Room 5: How to write and fold a letter

Envelopes were not used in this period. Letters consisted of a single sheet of paper, folded in half to make four pages. Jane Austen wrote with a goose-quill pen, using iron gall ink, either homemade or, more likely, bought from a stationer’s shop. The letter was written across the first three pages and the top and bottom thirds of the fourth page, leaving its middle third blank.  With the first page uppermost, the bottom third of the letter was then folded upwards and the top third folded down so that the edges met in the middle. Then, holding the letter lengthways, the left-hand and right-hand sides were tucked inside each other. The packet was sealed with wax and the address written on the blank reverse.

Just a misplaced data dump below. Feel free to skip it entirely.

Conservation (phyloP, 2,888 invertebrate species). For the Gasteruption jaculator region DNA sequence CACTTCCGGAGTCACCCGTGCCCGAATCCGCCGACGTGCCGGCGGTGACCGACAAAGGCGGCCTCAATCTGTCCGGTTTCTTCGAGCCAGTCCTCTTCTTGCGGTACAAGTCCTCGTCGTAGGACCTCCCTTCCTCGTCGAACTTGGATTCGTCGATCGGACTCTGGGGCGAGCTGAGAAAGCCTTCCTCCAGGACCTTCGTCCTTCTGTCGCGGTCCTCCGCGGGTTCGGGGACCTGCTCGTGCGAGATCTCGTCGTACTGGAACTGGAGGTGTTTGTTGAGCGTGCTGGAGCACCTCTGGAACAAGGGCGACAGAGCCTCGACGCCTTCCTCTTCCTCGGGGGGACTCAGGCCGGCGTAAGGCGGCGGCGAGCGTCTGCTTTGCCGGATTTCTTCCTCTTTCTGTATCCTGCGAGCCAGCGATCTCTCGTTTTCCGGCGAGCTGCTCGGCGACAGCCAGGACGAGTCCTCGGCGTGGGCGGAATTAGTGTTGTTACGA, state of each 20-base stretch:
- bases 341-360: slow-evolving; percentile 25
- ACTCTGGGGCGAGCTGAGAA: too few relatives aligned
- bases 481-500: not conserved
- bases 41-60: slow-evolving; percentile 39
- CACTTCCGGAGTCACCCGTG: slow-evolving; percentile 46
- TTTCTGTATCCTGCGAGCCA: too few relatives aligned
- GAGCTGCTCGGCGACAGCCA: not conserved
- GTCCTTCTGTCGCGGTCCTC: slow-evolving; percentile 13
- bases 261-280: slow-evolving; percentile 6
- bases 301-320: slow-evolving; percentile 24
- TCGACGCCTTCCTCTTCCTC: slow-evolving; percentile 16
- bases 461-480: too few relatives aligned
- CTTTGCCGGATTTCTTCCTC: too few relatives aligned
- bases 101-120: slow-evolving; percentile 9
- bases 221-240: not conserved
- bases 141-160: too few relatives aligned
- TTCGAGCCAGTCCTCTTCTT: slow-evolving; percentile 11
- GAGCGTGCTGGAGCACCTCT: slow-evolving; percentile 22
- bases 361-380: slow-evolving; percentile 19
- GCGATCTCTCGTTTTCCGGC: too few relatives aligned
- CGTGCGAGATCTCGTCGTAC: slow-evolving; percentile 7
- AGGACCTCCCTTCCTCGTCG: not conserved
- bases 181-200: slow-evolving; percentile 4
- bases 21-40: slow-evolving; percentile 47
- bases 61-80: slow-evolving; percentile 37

Outside London, which had its own postal service, postage, based on weight and distance travelled, was paid by the recipient not the sender. This acted as an incentive for the writer to economize by using every scrap of paper.

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